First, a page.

Sunday, December 12, 2010

What Is The Meaning Of Christmas?

This morning I read SANTA LIVES!: FIVE CONCLUSIVE ARGUMENTS FOR THE EXISTENCE OF SANTA CLAUS by Ellis Weiner, a satirical little 100 page stocking stuffer of a book in a red and green turtleback.

Weiner breaks his arguments down to (1) the ontological argument, (2) the casual argument, (3) the argument from design, (4) the experimental argument, (5) the argument from morality, and (6) lesser arguments.

Of course, this is much the same as a book on the arguments for the existence of God and as he says in his introduction:

"Of course, someone will wonder, why undertake such a project? For those who believe Santa exists, no proof is necessary; for those who do not, no proof is sufficient. The answer, as it always is whenever someone wants to justify publicly doing something for their own private purposes, is for the children."

His arguments lead into sub-arguments. For instance,

"Is it possible that Santa Claus is not an American? This is hard to accept. A loud fat man who barges into people's homes to flaunt his wealth by foisting upon them an array of usually tacky, unnecessary commercial products--how can Santa Claus not be an American?"

People question their President's birth certificate, but are certain that Santa Claus is American without seeing the proof?

The author, Ellis Weiner, says that such questions are relevant to all faiths and urges people to buy his book for others, to spread the enlightenment. Weiner has been an editor at National Lampoon, a columnist for Spy, and is the author of DROP DEAD, MY LOVELY, THE BIG BOAT TO BYE-BYE, and YIDDISH WITH DICK AND JANE.

We watched both IT'S A WONDERFUL LIFE and THE POLAR EXPRESS yesterday. Which reminded us of what is both right and wrong about the season as it is celebrated.

In her introduction to her book, MIRACLE AND OTHER CHRISTMAS STORIES, Connie Willis says that the ending of It's A Wonderful Life is sadly lacking in quality:

"...not only is Mr. Potter free, with his villainy undetected, but he has already proved to be a vindictive and malicious villain. Since this didn't work, he'll obviously try something else. And poor George is still faced with embezzlement charges, which last time I looked don't disappear just because you can pay back the money, even if the cop is smiling in the last scene.'

"But the worst problem seems to me to be that the ending depends on the goodness of the people of Bedford Falls, something that (especially in light of the previous events) seems like a dicey proposition."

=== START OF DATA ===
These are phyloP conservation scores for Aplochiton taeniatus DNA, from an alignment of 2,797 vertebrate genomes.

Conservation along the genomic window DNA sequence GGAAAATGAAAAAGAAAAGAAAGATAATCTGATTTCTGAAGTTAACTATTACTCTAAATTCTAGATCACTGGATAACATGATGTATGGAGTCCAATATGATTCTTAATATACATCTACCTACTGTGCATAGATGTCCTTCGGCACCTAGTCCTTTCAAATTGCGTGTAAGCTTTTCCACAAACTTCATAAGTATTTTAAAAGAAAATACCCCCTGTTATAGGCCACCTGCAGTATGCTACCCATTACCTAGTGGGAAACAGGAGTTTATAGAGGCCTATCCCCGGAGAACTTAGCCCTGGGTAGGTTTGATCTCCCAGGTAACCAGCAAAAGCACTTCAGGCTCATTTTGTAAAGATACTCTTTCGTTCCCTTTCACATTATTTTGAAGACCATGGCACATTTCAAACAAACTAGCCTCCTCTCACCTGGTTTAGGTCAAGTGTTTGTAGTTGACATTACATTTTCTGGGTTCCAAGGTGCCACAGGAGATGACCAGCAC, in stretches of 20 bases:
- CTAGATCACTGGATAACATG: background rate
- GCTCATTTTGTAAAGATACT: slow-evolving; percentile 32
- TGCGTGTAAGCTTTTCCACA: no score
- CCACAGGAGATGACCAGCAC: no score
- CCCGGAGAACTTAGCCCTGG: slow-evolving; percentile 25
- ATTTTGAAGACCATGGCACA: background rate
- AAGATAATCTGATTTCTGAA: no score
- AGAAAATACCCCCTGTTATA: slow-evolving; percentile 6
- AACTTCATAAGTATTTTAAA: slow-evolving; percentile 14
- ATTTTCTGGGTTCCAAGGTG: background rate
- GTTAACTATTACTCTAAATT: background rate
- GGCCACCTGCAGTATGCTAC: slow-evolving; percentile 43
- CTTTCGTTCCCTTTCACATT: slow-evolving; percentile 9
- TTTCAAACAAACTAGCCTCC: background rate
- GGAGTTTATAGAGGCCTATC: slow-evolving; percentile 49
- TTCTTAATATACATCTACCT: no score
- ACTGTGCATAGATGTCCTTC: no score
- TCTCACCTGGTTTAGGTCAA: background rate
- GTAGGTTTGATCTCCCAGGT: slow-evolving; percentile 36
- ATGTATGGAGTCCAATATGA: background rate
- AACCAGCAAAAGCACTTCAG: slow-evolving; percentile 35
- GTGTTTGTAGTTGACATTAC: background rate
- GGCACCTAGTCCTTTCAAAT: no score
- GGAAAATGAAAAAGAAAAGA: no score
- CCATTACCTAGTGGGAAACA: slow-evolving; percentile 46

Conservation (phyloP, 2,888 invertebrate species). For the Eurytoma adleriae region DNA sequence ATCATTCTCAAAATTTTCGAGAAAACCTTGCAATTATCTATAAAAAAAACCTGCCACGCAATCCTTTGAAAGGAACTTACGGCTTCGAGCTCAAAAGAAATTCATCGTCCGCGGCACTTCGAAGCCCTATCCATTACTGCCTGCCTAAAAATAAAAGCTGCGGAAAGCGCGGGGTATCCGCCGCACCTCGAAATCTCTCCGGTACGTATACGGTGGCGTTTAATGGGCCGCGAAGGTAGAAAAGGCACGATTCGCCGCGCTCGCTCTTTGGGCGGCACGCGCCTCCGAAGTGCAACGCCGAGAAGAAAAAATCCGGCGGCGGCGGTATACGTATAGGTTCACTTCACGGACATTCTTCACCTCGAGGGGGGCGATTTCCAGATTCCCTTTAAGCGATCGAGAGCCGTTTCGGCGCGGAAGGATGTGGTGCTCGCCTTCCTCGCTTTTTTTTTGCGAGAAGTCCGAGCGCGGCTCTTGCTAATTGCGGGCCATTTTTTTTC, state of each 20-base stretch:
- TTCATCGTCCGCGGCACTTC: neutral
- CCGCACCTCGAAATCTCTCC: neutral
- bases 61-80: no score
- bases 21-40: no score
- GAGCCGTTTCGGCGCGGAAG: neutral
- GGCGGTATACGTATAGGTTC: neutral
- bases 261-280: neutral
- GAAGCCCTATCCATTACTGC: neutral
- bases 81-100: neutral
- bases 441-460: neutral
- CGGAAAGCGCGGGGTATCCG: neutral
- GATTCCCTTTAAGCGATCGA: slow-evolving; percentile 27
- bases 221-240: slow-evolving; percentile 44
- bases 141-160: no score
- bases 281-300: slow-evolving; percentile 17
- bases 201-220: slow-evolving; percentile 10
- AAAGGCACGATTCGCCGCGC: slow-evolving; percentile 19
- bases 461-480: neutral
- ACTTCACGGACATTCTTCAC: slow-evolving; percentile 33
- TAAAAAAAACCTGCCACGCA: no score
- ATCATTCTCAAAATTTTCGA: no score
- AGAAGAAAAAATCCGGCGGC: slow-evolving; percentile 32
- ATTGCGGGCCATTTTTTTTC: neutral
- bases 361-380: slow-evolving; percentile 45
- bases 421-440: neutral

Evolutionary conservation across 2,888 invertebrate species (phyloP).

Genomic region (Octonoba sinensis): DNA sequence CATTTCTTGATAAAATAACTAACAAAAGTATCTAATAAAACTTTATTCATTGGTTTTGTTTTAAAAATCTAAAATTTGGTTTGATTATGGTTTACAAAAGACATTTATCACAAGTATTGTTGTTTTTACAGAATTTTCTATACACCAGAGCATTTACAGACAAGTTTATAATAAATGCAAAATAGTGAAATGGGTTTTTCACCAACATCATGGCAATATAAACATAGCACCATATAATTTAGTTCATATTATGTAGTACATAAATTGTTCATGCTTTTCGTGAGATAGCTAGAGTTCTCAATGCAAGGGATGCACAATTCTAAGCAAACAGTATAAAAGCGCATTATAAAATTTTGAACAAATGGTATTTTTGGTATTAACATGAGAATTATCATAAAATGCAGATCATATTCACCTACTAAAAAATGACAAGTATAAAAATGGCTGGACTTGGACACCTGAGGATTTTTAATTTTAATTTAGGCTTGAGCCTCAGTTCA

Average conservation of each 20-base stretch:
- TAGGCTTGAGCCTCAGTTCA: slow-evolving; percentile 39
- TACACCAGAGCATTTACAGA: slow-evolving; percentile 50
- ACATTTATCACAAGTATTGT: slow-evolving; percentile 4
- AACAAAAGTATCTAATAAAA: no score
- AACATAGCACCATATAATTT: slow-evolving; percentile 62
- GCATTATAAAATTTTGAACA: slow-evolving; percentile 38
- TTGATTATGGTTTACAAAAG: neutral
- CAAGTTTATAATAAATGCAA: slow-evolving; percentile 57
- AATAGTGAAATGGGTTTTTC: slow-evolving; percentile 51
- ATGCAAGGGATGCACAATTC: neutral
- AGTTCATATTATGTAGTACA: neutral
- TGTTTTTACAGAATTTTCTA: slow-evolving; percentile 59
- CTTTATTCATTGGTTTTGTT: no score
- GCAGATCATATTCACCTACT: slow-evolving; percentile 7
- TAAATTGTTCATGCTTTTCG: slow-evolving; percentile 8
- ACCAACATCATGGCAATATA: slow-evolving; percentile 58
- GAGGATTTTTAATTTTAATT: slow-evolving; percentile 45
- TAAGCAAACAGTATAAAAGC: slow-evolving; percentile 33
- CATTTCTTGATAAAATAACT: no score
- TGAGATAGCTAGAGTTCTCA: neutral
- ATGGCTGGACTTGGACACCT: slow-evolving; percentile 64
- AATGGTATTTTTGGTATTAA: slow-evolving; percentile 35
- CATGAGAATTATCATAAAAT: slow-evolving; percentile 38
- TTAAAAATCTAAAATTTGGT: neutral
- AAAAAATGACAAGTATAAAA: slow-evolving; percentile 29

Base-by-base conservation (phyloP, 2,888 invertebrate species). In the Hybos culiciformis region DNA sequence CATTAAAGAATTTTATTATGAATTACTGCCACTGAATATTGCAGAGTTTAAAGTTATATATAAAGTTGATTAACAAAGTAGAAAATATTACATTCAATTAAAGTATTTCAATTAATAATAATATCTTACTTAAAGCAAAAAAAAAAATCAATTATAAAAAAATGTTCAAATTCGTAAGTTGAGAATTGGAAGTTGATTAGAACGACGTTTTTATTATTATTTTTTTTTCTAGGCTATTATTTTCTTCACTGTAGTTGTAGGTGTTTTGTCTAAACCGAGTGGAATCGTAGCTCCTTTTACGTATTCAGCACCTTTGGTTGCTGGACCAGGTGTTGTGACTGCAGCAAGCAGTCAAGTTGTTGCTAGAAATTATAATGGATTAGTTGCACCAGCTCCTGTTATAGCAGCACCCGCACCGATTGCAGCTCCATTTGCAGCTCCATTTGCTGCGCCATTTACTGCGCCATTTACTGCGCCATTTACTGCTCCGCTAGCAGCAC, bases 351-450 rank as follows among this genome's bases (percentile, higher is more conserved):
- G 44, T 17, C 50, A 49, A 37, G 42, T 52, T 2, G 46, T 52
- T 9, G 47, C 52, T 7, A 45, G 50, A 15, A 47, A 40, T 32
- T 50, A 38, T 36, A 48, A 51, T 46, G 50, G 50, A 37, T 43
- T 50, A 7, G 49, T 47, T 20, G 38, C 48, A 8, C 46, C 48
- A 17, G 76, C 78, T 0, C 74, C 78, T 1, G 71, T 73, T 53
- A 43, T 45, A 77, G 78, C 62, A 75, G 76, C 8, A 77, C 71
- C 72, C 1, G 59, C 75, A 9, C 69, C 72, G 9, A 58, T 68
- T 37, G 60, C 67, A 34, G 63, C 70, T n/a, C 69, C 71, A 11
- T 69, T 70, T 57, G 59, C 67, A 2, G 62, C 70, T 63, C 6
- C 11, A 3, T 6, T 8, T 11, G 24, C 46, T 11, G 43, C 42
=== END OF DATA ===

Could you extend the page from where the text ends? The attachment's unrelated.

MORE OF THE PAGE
I think she wants a It's A Wonderful Life to end with the villain punished; instead of George wishing Mr. Potter a merry Christmas, as he does, she wants to see him get even.

Seems to me, this is missing the message of the season, which is not about justice, but about giving, including the gift of forgiveness--the mercy we can bestow on one another.

We think that THE POLAR EXPRESS is also a fine Christmas movie, though not without flaw. I hear people who get livid about the special effects, but we liked them. The wolves in the movie were so life-like that my TV-watching yorky became irritated during the brief time that they were on the screen.

Some scenes were certainly meant to address the avarice of greedy kids, already addicted to stuff. Other scenes were too abstract to be understood by children. The ghost hobo who rides outside of the train was a nice touch. The boy tells him he is looking for a girl.

Ain't we all? the man says, with leering laughter.

The man asks him, what is your position on the Big Man?--meaning Santa--but of course meaning God or the Great Spirit or Consciousness on some other level. The boy wants to believe, but finds it illogical. The man asks him if he believes in ghosts. The boy shakes his head, no. Interesting, the man says.

Later, in a scene I think might be too scary for young children, the boy is confronted by a martinet of Scrooge, saying that they have something in common, denouncing him as a doubter. We see that Scrooge is a string-puppet, and that the ghost is pulling the strings. Tom Hanks plays the ghost, as well as the train conductor and Santa Claus--they are all the same.

The end message of the movie is that the spirit of Christmas is something intangible, but all receive material gifts except the one boy, who only asks for the gift of faith in the symbolic form of a bell that he hears only when he believes. None of the children give gifts to each other, except friendship and good will.

Still, the movie is a good ride that different kids will see differently, Parents should watch it too so as to discuss the deeper meanings of the holiday with their children.

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